“Seasonal staffing is a real concern,” he says. “Retail is a tough position to staff because when you need people the most is when they want off the most. So, we’re solidifying staffing and making sure that we’ve got our labor allocation up correctly because, transparently, we absolutely need more people.”
Even after the holidays, it appears many small business owners will find themselves in a hiring position — this time, to replace existing staff. About one-third of employees intend to look for a new job in the next year or two, according to our survey. And they think it will be easier to find a new job in the next 12 months than it is today.
Employees are in the driver’s seat.
Given the changes in the labor market, more than 60% of small business owners say they’re paying employees more compared with this time last year. What’s more, both small business owners and small business employees think prospective employees have greater negotiating power when it comes to higher pay, more scheduling input, and better benefits than before.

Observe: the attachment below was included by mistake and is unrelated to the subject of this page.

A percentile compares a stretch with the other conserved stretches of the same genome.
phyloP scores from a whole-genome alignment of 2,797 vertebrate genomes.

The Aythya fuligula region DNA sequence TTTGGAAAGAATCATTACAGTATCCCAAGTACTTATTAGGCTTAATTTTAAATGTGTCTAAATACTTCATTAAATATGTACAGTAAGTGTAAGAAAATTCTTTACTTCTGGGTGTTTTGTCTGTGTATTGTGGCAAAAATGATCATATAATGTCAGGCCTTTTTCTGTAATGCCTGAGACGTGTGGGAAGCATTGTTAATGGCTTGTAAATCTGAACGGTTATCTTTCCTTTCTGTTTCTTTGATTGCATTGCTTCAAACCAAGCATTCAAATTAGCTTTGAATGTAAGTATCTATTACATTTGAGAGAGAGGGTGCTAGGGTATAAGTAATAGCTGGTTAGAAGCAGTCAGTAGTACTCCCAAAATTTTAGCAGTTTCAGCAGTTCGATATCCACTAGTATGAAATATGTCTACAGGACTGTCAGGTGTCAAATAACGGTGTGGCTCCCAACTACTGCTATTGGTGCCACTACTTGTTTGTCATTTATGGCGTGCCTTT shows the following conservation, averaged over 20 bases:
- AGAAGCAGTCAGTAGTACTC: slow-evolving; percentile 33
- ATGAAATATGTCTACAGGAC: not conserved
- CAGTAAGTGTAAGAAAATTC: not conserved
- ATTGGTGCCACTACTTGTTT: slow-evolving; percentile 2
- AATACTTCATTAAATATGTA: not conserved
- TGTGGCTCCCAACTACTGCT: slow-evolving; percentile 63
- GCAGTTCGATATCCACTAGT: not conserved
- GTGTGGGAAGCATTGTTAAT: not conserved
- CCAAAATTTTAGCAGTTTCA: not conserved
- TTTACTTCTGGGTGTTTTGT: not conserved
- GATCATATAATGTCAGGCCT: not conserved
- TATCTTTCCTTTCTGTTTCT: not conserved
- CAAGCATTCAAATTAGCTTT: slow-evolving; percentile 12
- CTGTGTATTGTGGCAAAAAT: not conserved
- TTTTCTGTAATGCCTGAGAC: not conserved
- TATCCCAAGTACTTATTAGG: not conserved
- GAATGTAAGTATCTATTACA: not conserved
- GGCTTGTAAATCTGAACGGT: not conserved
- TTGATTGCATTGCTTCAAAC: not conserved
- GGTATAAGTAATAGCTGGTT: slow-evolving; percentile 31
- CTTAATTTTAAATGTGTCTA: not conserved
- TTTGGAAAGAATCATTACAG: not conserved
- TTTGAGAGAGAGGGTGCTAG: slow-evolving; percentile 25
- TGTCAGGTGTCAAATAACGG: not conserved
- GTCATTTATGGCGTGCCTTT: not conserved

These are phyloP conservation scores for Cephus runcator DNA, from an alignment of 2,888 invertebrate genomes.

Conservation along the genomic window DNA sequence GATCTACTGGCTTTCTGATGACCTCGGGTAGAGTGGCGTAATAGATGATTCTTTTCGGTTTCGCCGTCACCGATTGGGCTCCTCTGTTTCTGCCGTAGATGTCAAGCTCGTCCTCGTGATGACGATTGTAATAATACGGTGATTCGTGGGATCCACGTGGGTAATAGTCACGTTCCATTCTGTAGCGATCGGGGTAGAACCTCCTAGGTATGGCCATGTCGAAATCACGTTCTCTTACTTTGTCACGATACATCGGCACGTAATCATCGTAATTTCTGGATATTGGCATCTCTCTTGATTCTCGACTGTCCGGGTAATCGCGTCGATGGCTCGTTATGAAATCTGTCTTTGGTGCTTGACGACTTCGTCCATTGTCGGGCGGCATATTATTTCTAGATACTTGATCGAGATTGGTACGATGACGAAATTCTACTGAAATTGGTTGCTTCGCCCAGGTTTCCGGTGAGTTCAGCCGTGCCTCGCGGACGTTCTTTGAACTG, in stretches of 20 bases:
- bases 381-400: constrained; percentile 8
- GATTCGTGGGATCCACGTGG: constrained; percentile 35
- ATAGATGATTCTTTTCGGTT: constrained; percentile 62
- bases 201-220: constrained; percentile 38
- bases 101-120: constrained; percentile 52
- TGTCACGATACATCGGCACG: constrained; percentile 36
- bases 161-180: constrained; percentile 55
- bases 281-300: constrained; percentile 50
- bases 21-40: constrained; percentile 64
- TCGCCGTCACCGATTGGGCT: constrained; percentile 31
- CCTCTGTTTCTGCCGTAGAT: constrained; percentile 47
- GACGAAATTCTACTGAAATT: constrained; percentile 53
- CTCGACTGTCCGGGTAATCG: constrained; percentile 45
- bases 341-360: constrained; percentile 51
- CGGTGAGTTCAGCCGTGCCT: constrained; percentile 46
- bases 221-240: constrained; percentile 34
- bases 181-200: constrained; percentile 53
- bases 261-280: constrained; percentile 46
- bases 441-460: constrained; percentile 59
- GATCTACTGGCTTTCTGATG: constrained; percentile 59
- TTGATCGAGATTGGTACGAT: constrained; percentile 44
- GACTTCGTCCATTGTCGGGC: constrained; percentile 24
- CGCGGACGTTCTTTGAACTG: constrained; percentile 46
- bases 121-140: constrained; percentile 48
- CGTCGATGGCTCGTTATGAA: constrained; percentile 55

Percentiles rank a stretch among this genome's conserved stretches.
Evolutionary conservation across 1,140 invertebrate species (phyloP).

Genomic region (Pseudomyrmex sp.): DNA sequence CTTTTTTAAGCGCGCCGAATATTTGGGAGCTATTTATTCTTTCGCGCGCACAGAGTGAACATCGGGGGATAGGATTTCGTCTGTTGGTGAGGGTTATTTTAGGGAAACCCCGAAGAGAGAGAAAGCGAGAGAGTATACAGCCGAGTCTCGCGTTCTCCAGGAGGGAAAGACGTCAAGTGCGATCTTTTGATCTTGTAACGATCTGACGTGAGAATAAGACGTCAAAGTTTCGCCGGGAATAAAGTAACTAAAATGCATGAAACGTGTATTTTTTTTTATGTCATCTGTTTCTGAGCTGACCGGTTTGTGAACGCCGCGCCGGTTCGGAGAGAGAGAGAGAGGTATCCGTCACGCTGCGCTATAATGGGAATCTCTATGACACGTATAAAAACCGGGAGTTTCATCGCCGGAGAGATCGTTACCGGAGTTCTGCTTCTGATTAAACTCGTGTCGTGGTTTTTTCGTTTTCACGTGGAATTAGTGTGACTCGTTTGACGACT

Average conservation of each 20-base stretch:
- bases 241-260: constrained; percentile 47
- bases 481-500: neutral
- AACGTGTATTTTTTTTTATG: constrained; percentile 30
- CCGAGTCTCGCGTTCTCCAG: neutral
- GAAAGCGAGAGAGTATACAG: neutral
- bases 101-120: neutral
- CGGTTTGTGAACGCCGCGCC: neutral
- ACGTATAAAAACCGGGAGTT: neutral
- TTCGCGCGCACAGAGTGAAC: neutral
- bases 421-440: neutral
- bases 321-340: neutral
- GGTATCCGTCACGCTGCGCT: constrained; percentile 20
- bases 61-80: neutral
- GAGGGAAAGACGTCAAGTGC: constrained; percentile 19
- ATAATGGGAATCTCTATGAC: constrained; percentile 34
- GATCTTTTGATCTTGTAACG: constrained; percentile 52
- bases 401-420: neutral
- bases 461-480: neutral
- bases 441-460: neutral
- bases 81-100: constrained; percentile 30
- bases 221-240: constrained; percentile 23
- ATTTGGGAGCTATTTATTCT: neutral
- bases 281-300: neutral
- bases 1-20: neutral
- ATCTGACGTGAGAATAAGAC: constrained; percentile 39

Of course, while employees are in a position to negotiate around their schedule and pay, they’re also seeking a great place to work.
Here are the top 10 factors small business employees consider in a job offer:
1. Company leadership
3. Great co-workers
4. Flexible work hours
5. A predictable work schedule
6. Company culture
7. Learning and development opportunities
8. Company commitment to sustainability and the environment
9. A short commute
10. Health insurance
Team members highly value company leadership, as well as great co-workers and great company culture, among other important benefits. So, the businesses with the best chances of hiring the best teams — and keeping them around — will be those who provide thoughtful leadership and meaningful employee engagement.
Jeremy King, owner of The Watering Bowl doggy daycare and boarding in St. Louis, Missouri, is going the extra mile.